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Short poem

Alfred Lord Tennyson (1809-1892)


"Mariana in the Moated Grange"
(Shakespeare, Measure for Measure)

              1With blackest moss the flower-plots
              2      Were thickly crusted, one and all:
              3The rusted nails fell from the knots
              4      That held the pear to the gable-wall.
              5The broken sheds look'd sad and strange:
              6      Unlifted was the clinking latch;
              7      Weeded and worn the ancient thatch
              8Upon the lonely moated grange.
              9           She only said, "My life is dreary,
            10                He cometh not," she said;
            11           She said, "I am aweary, aweary,
            12                I would that I were dead!"

            13Her tears fell with the dews at even;
            14      Her tears fell ere the dews were dried;
            15She could not look on the sweet heaven,
            16      Either at morn or eventide.
            17After the flitting of the bats,
            18      When thickest dark did trance the sky,
            19      She drew her casement-curtain by,
            20And glanced athwart the glooming flats.
            21           She only said, "The night is dreary,
            22                He cometh not," she said;
            23           She said, "I am aweary, aweary,
            24                I would that I were dead!"

            25Upon the middle of the night,
            26      Waking she heard the night-fowl crow:
            27The cock sung out an hour ere light:
            28      From the dark fen the oxen's low
            29Came to her: without hope of change,
            30      In sleep she seem'd to walk forlorn,
            31      Till cold winds woke the gray-eyed morn
            32About the lonely moated grange.
            33           She only said, "The day is dreary,
            34                He cometh not," she said;
            35           She said, "I am aweary, aweary,
            36                I would that I were dead!"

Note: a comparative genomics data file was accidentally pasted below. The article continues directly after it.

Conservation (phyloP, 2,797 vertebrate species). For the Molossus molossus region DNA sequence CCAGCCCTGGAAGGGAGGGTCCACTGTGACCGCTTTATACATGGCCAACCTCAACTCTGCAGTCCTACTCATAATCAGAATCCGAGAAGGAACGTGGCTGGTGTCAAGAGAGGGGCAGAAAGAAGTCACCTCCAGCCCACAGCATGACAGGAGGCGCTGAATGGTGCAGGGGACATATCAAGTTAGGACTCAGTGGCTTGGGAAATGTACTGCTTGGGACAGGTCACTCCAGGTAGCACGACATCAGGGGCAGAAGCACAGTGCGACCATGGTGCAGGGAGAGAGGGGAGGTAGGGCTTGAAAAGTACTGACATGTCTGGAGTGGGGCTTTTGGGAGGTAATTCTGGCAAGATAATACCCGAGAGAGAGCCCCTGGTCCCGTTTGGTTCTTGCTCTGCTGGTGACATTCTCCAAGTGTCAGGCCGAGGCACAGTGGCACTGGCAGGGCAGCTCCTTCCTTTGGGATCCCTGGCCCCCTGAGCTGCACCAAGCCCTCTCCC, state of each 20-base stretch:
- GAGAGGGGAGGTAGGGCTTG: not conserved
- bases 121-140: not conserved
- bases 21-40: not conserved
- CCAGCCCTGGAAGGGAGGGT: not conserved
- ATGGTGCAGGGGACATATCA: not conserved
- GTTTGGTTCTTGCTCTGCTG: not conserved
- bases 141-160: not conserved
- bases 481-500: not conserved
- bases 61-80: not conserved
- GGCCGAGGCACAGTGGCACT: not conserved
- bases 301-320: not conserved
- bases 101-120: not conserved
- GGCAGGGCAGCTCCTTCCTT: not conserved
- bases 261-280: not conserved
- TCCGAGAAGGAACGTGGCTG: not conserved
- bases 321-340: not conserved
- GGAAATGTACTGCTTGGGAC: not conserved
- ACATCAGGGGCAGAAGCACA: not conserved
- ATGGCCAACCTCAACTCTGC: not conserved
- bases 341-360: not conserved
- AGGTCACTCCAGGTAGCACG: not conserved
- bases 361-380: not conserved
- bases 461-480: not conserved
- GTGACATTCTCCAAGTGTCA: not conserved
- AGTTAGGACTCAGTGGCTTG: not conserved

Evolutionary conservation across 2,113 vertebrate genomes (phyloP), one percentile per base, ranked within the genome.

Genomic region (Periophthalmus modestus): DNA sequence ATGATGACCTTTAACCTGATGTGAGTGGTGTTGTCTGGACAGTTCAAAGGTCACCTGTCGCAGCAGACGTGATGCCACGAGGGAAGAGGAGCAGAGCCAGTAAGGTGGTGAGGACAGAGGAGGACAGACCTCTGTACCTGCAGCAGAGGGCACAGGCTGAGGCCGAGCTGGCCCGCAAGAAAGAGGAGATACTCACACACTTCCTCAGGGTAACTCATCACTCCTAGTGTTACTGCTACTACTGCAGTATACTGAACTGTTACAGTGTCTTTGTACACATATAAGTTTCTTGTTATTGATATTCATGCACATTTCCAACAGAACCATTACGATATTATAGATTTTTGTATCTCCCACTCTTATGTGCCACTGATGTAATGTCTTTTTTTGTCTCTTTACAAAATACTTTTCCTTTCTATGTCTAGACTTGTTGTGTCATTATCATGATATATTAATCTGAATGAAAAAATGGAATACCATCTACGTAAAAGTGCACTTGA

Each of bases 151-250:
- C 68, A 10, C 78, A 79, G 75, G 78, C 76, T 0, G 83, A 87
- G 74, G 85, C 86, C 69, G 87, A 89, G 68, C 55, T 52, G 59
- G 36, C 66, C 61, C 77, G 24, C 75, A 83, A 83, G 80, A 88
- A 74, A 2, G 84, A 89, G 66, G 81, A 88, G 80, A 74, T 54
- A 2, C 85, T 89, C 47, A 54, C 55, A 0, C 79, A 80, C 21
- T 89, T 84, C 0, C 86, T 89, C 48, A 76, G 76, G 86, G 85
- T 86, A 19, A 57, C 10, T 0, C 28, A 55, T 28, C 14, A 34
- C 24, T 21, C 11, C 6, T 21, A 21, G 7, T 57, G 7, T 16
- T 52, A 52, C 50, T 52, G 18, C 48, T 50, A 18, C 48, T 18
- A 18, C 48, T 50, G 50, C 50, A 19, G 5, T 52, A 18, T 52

37About a stone-cast from the wall
            38      A sluice with blacken'd waters slept,
            39And o'er it many, round and small,
            40      The cluster'd marish-mosses crept.
            41Hard by a poplar shook alway,
            42      All silver-green with gnarled bark:
            43      For leagues no other tree did mark
            44The level waste, the rounding gray.
            45           She only said, "My life is dreary,
            46                He cometh not," she said;
            47           She said "I am aweary, aweary
            48                I would that I were dead!"

            49And ever when the moon was low,
            50      And the shrill winds were up and away,
            51In the white curtain, to and fro,
            52      She saw the gusty shadow sway.
            53But when the moon was very low
            54      And wild winds bound within their cell,
            55      The shadow of the poplar fell
            56Upon her bed, across her brow.
            57           She only said, "The night is dreary,
            58                He cometh not," she said;
            59           She said "I am aweary, aweary,
            60                  I would that I were dead!"

            61All day within the dreamy house,
            62      The doors upon their hinges creak'd;
            63The blue fly sung in the pane; the mouse
            64      Behind the mouldering wainscot shriek'd,
            65Or from the crevice peer'd about.
            66      Old faces glimmer'd thro' the doors
            67      Old footsteps trod the upper floors,
            68Old voices called her from without.
            69           She only said, "My life is dreary,
            70                He cometh not," she said;
            71           She said, "I am aweary, aweary,
            72                I would that I were dead!"

            73The sparrow's chirrup on the roof,
            74      The slow clock ticking, and the sound
            75Which to the wooing wind aloof
            76      The poplar made, did all confound
            77Her sense; but most she loathed the hour
            78      When the thick-moted sunbeam lay
            79      Athwart the chambers, and the day
            80Was sloping toward his western bower.
            81           Then said she, "I am very dreary,
            82                He will not come," she said;
            83           She wept, "I am aweary, aweary,
            84                Oh God, that I were dead!"


1] The hints for character and situation are found in Shakespeare's Measure for Measure (III, i, 277).

4] pear to the gable-wall: altered in 1860 from the original "peach to the garden wall," as more characteristic of the Lincolnshire scene Tennyson had in mind.

18] trance: this has been variously explained as "traverse" (E. K. Brown) and "to charm, or hold unnaturally still" (Beck and Snow).

40] marish: marsh.

Online text copyright © 2003, Ian Lancashire for the Department of English, University of Toronto.
Published by the Web Development Group, Information Technology Services, University of Toronto Libraries.

Original text: Alfred Lord Tennyson, Poems, chiefly lyrical (London: E. Wilson, 1830). tenn T366 P645 1830 Fisher Rare Book Library (Toronto). Alfred lord Tennyson, Works (London: Macmillan, 1891). tenn T366 A1 1891a Fisher Rare Book Library (Toronto).
First publication date: 1830
RPO poem editor: H. M. McLuhan
RP edition: 3RP 3.21.
Recent editing: 2:2002/3/13

Rhyme: ababcddcefef

Other poems by Alfred Lord Tennyson